Oh, and by the way, as the musician from Philadelphia told me, it’s feedback that tells the musician if he or she is doing a good job. It’s not the establishment… the supposed authority… it is the people, the audience that you move. Only they can decide if a musician has done well.
Now I just need to figure out when it is ok to applaud.
Or maybe I will just save it for the Beach Boys.
“Twenty-five years ago after hurricane Andrew, I told everyone that hurricane would be a once-in-a-lifetime event; now after Irma, I figure this means I’ve lived two lifetimes.” Ken Reda, Marine Max General Manager
On Monday, September 11th, the day after Irma flooded the the Fishing Village, and after his first glimpse of the result of more than 3 ft. of water in Marine Max, Ken was wondering what it would take to get back into business. The entire operation was affected. Inside the store, there was tackle floating in the aisles; outside, the boatyard launching office was flooded up to the second floor, and the storage yard dumpster had floated across the boatyard and onto the dock. Every space was affected. Bait, parts, sales and service and retail, and some $330,000 in inventory. With no electricity for the bait coolers, they were faced with the smelly reality of what do you do with pallets of defrosted bait and 60 cases of chum. They uncased it, removed the plastic and fed it to the fish! The following day they brought in generators to power lights and fans. On the Wednesday after Irma, they were able to launch the boats of the USCG Auxiliary and FWC. Ken said, “As we were cleaning the mold, we were trying to help those people, whose activities at Ocean Reef were very limited. When it came to boating, we wanted to say yes, even when everyone wanted to say no.” We were working on the premise: give the boaters what they want, need and expect, they will all understand. As long as the fishing is good.
Fast forward two months AHI, in the area they now call FISH TOWN, a temporary Marine Max, which opened Nov. 3rd, is located dockside, on 10 former parking spaces west of the Raw Bar. I happened upon it a few days ago, while on my “two month After Hurricane IRMA” photo tour. I couldn’t contain my excitement. This is a real fishing village. It is reminiscent of my hometown Ft. Lauderdale circa 1960… when all the bait and tackle stores were dockside. As a kid, we’d ride our bikes over the Las Olas Bridge, take a right on Seabreeze Blvd., past the fishing boats, and onto the docks in Bahia Mar. The live wells with shrimp and crab were always a source of fascination. Barb Perdue who grew up at Ocean Reef, shares a similar memory, as she recalls playing on top of the wooden bait boxes on the dock. (Her father Pete owned the marine store Perdue Dean).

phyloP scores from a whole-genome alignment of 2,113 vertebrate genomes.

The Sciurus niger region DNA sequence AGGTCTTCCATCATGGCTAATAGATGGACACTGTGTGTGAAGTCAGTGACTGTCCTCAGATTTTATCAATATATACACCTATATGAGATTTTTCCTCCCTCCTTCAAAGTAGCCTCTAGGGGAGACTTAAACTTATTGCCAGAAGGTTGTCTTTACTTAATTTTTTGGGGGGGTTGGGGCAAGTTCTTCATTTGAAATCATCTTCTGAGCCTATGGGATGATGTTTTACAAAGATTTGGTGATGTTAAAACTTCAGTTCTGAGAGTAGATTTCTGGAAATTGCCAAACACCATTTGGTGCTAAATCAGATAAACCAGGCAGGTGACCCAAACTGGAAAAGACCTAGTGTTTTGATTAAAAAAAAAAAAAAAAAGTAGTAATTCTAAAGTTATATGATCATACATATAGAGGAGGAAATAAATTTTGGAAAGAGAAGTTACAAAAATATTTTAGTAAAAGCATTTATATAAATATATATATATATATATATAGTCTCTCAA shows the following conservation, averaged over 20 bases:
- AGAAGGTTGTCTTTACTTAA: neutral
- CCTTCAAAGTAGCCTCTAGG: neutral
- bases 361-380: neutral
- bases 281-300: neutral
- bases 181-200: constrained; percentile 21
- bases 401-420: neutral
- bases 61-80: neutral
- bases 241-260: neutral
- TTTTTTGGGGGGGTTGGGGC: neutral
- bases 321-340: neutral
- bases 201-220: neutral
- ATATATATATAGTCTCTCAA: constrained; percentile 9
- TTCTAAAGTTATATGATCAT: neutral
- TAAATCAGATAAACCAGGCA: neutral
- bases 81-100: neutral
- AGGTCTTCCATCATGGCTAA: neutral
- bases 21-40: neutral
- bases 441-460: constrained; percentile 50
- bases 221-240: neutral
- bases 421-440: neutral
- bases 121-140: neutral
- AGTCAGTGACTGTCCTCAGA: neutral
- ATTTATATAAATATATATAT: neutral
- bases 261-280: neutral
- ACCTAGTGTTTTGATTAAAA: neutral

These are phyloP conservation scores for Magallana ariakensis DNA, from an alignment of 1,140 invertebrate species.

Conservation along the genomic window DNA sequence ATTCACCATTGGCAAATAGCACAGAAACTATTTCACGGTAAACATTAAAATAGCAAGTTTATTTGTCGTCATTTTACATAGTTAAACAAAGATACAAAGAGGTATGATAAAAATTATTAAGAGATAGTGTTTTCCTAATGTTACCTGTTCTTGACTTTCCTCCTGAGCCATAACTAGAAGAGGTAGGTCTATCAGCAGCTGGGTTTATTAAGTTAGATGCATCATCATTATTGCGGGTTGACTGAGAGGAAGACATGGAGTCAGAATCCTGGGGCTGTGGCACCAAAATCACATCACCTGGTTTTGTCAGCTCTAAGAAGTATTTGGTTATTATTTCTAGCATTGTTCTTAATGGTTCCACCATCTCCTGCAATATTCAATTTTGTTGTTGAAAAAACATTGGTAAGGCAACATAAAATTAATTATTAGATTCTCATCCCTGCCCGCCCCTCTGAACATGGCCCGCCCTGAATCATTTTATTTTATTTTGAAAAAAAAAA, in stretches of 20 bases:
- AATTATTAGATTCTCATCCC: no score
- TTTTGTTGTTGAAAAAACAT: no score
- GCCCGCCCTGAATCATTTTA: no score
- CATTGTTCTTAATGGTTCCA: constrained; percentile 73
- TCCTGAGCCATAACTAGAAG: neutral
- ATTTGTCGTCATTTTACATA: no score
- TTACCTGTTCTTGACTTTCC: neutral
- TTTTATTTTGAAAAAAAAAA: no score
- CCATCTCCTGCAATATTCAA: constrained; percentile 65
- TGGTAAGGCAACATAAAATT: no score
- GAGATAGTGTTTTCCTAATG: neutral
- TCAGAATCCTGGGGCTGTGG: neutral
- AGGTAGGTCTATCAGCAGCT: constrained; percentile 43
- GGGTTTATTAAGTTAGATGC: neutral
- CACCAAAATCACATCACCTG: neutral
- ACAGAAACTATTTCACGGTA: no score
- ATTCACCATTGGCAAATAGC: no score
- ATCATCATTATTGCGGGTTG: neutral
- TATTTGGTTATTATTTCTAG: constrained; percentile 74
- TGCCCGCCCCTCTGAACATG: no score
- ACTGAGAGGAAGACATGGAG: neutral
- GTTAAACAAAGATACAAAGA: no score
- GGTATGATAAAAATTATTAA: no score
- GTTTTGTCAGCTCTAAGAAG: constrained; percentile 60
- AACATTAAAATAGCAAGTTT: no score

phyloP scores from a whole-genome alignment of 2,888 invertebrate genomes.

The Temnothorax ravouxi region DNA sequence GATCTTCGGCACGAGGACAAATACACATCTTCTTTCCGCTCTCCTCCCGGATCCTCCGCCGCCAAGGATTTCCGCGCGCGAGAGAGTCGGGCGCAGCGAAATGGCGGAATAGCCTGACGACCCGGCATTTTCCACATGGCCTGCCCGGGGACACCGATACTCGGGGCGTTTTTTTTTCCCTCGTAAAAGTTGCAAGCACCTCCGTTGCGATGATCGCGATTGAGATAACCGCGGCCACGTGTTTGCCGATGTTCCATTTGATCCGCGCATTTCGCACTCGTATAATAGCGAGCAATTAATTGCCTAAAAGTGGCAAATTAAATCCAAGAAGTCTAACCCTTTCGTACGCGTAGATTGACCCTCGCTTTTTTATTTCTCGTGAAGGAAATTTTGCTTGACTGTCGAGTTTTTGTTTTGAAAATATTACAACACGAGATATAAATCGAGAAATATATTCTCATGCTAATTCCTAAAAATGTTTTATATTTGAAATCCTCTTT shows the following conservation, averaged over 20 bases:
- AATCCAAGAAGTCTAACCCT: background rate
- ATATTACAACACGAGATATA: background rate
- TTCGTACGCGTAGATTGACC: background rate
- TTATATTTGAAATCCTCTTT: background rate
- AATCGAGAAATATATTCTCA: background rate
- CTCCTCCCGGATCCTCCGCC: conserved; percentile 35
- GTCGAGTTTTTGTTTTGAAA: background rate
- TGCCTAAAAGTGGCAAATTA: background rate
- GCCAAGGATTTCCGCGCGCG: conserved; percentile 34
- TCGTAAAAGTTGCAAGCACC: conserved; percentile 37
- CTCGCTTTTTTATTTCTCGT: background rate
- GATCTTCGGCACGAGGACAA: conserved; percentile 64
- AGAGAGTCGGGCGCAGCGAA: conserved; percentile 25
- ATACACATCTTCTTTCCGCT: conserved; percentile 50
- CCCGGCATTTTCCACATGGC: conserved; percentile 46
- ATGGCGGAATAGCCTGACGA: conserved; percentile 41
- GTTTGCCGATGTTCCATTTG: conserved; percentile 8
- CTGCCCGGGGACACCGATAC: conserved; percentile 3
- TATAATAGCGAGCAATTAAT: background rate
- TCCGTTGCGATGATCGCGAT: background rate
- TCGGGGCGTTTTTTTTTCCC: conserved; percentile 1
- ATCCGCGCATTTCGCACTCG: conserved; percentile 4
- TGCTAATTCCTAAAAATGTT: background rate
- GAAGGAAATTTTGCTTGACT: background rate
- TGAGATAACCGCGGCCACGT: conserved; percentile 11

After Irma, It was some clever thinking outside the box that got the boating community up and running. Ken Reda, General Manager and Robert Diaz, Operations Manager of Marine Max came up with a plan to use containers as a place to store the salvaged inventory, and eventually serve as an interim marine store. Not even sure it was possible, they defied all odds when they used their forklift to hoist the containers over a fence, and then stacked the containers two high, and then rearranged three different times, to minimize the impact of space. They installed temporary shelving for parts and retail, and filled them with inventory they were able to salvage.
The Marine Max “Tackle Shop” has been re-invented. The containers are well appointed with skin mounts on the exterior siding, and house a tackle shop, parts and service department and sales. It is not like shopping, where you stroll the aisles, but more like a concierge; ask and they will find what you need. There are tables with umbrellas for visitors to sit or share a fish tale or two.
Many members returning to the Reef, after seeing the Club for for the first time, tell me it looks pretty good. They say the Club “lowered our expectations”. I suppose because there are some pretty “high expectation” people running this place. It truly is amazing where we have come two months after hurricane Irma. The accompanying photos were taken Oct. 27 - Nov. 11, 2017. Carol Ellis
This photographic website provides me the opportunity for self-expression, for sharing